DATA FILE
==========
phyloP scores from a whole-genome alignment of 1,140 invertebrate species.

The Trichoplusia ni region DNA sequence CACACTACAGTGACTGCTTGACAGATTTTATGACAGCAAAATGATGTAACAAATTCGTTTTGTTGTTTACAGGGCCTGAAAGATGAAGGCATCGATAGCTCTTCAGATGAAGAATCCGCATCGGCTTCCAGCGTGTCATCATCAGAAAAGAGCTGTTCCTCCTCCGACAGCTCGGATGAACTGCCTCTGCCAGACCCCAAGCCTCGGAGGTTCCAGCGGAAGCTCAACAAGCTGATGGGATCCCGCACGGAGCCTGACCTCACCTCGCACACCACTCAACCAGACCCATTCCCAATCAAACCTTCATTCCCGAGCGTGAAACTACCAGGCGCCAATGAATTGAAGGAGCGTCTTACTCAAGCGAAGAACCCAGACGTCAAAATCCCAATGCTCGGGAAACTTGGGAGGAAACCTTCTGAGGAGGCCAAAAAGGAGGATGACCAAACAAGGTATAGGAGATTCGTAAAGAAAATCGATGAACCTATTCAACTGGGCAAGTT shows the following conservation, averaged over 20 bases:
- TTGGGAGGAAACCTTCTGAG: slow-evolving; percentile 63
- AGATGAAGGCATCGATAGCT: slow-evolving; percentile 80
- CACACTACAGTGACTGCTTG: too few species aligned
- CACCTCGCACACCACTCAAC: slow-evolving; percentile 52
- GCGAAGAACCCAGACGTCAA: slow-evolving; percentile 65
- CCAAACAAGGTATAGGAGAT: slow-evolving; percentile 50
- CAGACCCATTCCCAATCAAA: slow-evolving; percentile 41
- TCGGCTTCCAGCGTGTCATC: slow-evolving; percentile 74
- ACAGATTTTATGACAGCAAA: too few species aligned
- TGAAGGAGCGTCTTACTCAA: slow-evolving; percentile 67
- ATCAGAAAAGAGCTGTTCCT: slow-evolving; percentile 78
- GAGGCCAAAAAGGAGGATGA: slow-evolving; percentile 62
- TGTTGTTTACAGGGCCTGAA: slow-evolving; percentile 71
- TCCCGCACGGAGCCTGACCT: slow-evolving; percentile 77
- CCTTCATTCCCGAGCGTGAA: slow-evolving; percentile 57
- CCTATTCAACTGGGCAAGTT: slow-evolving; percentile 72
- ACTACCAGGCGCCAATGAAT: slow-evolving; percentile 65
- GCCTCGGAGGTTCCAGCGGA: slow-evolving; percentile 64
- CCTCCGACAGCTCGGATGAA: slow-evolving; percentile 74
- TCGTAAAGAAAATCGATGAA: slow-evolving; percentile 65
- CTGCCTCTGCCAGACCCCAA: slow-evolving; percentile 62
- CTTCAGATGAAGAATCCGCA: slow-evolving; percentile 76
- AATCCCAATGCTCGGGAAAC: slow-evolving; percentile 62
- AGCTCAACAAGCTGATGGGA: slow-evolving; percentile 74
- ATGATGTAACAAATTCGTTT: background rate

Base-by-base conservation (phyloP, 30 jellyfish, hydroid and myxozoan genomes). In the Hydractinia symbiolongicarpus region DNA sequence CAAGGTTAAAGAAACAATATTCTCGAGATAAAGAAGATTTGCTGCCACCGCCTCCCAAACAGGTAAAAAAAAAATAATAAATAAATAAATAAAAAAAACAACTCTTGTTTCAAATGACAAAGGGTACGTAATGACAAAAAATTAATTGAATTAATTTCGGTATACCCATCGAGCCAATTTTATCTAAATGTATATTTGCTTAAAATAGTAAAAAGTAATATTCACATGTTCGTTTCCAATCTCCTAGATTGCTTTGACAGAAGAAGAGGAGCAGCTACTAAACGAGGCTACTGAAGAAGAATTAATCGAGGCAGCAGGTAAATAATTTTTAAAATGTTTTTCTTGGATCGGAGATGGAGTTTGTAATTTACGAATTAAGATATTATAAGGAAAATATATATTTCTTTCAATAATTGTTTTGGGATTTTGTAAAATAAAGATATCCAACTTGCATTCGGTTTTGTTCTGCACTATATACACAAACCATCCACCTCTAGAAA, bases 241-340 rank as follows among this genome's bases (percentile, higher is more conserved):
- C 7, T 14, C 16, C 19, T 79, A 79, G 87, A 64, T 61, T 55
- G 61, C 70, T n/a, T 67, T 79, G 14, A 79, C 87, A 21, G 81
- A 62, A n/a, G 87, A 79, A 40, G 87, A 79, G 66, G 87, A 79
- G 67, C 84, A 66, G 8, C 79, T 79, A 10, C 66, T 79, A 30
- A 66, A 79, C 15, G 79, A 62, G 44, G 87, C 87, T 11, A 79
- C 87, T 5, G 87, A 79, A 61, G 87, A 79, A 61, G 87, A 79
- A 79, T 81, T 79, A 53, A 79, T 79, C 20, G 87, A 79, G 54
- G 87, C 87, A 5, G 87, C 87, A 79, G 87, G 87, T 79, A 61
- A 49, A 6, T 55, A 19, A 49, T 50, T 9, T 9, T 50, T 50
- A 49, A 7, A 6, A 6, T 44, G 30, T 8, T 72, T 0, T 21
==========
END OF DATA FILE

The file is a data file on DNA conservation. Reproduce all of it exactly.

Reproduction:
phyloP scores from a whole-genome alignment of 1,140 invertebrate species.

The Trichoplusia ni region DNA sequence CACACTACAGTGACTGCTTGACAGATTTTATGACAGCAAAATGATGTAACAAATTCGTTTTGTTGTTTACAGGGCCTGAAAGATGAAGGCATCGATAGCTCTTCAGATGAAGAATCCGCATCGGCTTCCAGCGTGTCATCATCAGAAAAGAGCTGTTCCTCCTCCGACAGCTCGGATGAACTGCCTCTGCCAGACCCCAAGCCTCGGAGGTTCCAGCGGAAGCTCAACAAGCTGATGGGATCCCGCACGGAGCCTGACCTCACCTCGCACACCACTCAACCAGACCCATTCCCAATCAAACCTTCATTCCCGAGCGTGAAACTACCAGGCGCCAATGAATTGAAGGAGCGTCTTACTCAAGCGAAGAACCCAGACGTCAAAATCCCAATGCTCGGGAAACTTGGGAGGAAACCTTCTGAGGAGGCCAAAAAGGAGGATGACCAAACAAGGTATAGGAGATTCGTAAAGAAAATCGATGAACCTATTCAACTGGGCAAGTT shows the following conservation, averaged over 20 bases:
- TTGGGAGGAAACCTTCTGAG: slow-evolving; percentile 63
- AGATGAAGGCATCGATAGCT: slow-evolving; percentile 80
- CACACTACAGTGACTGCTTG: too few species aligned
- CACCTCGCACACCACTCAAC: slow-evolving; percentile 52
- GCGAAGAACCCAGACGTCAA: slow-evolving; percentile 65
- CCAAACAAGGTATAGGAGAT: slow-evolving; percentile 50
- CAGACCCATTCCCAATCAAA: slow-evolving; percentile 41
- TCGGCTTCCAGCGTGTCATC: slow-evolving; percentile 74
- ACAGATTTTATGACAGCAAA: too few species aligned
- TGAAGGAGCGTCTTACTCAA: slow-evolving; percentile 67
- ATCAGAAAAGAGCTGTTCCT: slow-evolving; percentile 78
- GAGGCCAAAAAGGAGGATGA: slow-evolving; percentile 62
- TGTTGTTTACAGGGCCTGAA: slow-evolving; percentile 71
- TCCCGCACGGAGCCTGACCT: slow-evolving; percentile 77
- CCTTCATTCCCGAGCGTGAA: slow-evolving; percentile 57
- CCTATTCAACTGGGCAAGTT: slow-evolving; percentile 72
- ACTACCAGGCGCCAATGAAT: slow-evolving; percentile 65
- GCCTCGGAGGTTCCAGCGGA: slow-evolving; percentile 64
- CCTCCGACAGCTCGGATGAA: slow-evolving; percentile 74
- TCGTAAAGAAAATCGATGAA: slow-evolving; percentile 65
- CTGCCTCTGCCAGACCCCAA: slow-evolving; percentile 62
- CTTCAGATGAAGAATCCGCA: slow-evolving; percentile 76
- AATCCCAATGCTCGGGAAAC: slow-evolving; percentile 62
- AGCTCAACAAGCTGATGGGA: slow-evolving; percentile 74
- ATGATGTAACAAATTCGTTT: background rate

Base-by-base conservation (phyloP, 30 jellyfish, hydroid and myxozoan genomes). In the Hydractinia symbiolongicarpus region DNA sequence CAAGGTTAAAGAAACAATATTCTCGAGATAAAGAAGATTTGCTGCCACCGCCTCCCAAACAGGTAAAAAAAAAATAATAAATAAATAAATAAAAAAAACAACTCTTGTTTCAAATGACAAAGGGTACGTAATGACAAAAAATTAATTGAATTAATTTCGGTATACCCATCGAGCCAATTTTATCTAAATGTATATTTGCTTAAAATAGTAAAAAGTAATATTCACATGTTCGTTTCCAATCTCCTAGATTGCTTTGACAGAAGAAGAGGAGCAGCTACTAAACGAGGCTACTGAAGAAGAATTAATCGAGGCAGCAGGTAAATAATTTTTAAAATGTTTTTCTTGGATCGGAGATGGAGTTTGTAATTTACGAATTAAGATATTATAAGGAAAATATATATTTCTTTCAATAATTGTTTTGGGATTTTGTAAAATAAAGATATCCAACTTGCATTCGGTTTTGTTCTGCACTATATACACAAACCATCCACCTCTAGAAA, bases 241-340 rank as follows among this genome's bases (percentile, higher is more conserved):
- C 7, T 14, C 16, C 19, T 79, A 79, G 87, A 64, T 61, T 55
- G 61, C 70, T n/a, T 67, T 79, G 14, A 79, C 87, A 21, G 81
- A 62, A n/a, G 87, A 79, A 40, G 87, A 79, G 66, G 87, A 79
- G 67, C 84, A 66, G 8, C 79, T 79, A 10, C 66, T 79, A 30
- A 66, A 79, C 15, G 79, A 62, G 44, G 87, C 87, T 11, A 79
- C 87, T 5, G 87, A 79, A 61, G 87, A 79, A 61, G 87, A 79
- A 79, T 81, T 79, A 53, A 79, T 79, C 20, G 87, A 79, G 54
- G 87, C 87, A 5, G 87, C 87, A 79, G 87, G 87, T 79, A 61
- A 49, A 6, T 55, A 19, A 49, T 50, T 9, T 9, T 50, T 50
- A 49, A 7, A 6, A 6, T 44, G 30, T 8, T 72, T 0, T 21